We’ve been scouting blog posts, tweets and news articles and it seems that some users are facing problems trying to install AIR apps with the 1.5 Linux release.
If you had installed an AIR app with the Beta release of AIR, there’s some cleanup required before you can use the app with AIR 1.5.
We’ve put up a FAQ about installation issues on the AIR team blog – If you’re unable to use your favorite application with AIR 1.5, do have a look. After the requisite cleanup, TweetDeck 0.20, twhirl 0.8.7 etc. work great!
Badge-installation is a mechanism to seamlessly install an AIR application (and the version of AIR required by the application, if not already installed) from the browser. A large number of applications provide this mechanism on their sites, instead of having users manually download AIR, and then the application.
For instance, the installation badge on the popular Twitter client Twhirl‘s site looks like this:
Badge installation was not available as an installation mechanism with the Beta version of AIR on Linux. With the public release of AIR 1.5 on Linux, badge installation works on Linux as well. However, do note that this requires Flash Player version 10,0,15,3 to be installed – this version of the Flash Player has also been released today and can be downloaded from the Flash Player Download Page.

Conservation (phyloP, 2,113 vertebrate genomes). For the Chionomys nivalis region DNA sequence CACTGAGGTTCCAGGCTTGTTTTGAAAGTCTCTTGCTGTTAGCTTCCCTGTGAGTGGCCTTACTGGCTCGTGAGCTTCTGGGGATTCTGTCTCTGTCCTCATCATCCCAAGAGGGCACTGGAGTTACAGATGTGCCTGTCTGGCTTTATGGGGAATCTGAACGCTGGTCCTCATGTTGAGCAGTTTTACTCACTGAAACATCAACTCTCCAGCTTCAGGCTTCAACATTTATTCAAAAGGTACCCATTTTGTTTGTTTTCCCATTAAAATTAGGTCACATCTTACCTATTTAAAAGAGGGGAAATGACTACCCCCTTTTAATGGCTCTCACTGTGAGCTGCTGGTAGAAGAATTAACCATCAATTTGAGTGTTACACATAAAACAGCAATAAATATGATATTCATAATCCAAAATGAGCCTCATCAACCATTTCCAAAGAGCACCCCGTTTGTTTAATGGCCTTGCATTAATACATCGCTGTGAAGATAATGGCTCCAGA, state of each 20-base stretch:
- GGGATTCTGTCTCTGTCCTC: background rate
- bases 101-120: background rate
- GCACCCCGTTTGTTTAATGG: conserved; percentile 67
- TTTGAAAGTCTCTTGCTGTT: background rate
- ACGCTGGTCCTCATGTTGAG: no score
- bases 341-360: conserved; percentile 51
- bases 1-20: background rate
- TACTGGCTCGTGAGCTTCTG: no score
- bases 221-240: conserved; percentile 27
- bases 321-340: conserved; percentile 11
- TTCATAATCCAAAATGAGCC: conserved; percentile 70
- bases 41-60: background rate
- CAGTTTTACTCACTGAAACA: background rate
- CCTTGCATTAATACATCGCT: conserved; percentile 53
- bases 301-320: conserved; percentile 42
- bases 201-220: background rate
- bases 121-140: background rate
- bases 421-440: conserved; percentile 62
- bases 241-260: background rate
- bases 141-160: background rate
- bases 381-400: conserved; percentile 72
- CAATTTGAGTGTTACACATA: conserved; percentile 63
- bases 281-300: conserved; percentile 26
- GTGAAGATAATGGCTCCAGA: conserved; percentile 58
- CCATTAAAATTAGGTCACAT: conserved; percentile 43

All applications on the Adobe AIR Marketplace also feature an installation badge.
Here’s a screencast of a badge installation of Twhirl:
AIR for Linux is now out of its Beta status. This is the first public release of AIR on Linux and we’re very excited about it!
This brings the Linux version in feature parity with the Windows and Mac versions.
The list of supported distributions (i.e. ones we exhaustively test on) is the same as that for the beta release on Labs:
– Ubuntu 7.10
– Fedora 8
– openSUSE 10.3
Adobe AIR 1.5 SDK is also available now, to develop and debug AIR applications on Linux.
We’d like to know how this release works out for you – If you run into issues or have features to request for future releases, let us know.
Release notes provide more details about system requirements, installation instructions and known issues. User forums are available to discuss any problems you might be facing.
Go get some AIR and spread the word!
We’ve seen a significant number of AIR applications making some common mistakes that result in these apps running fine on one platform (e.g. Windows), but being broken on others (Linux and Mac).
Charles Ward has put together an excellent article on the Adobe AIR Developer Center, highlighting best practices to make sure your application works well on all supported platforms.
I strongly recommend all AIR developers to go through the article.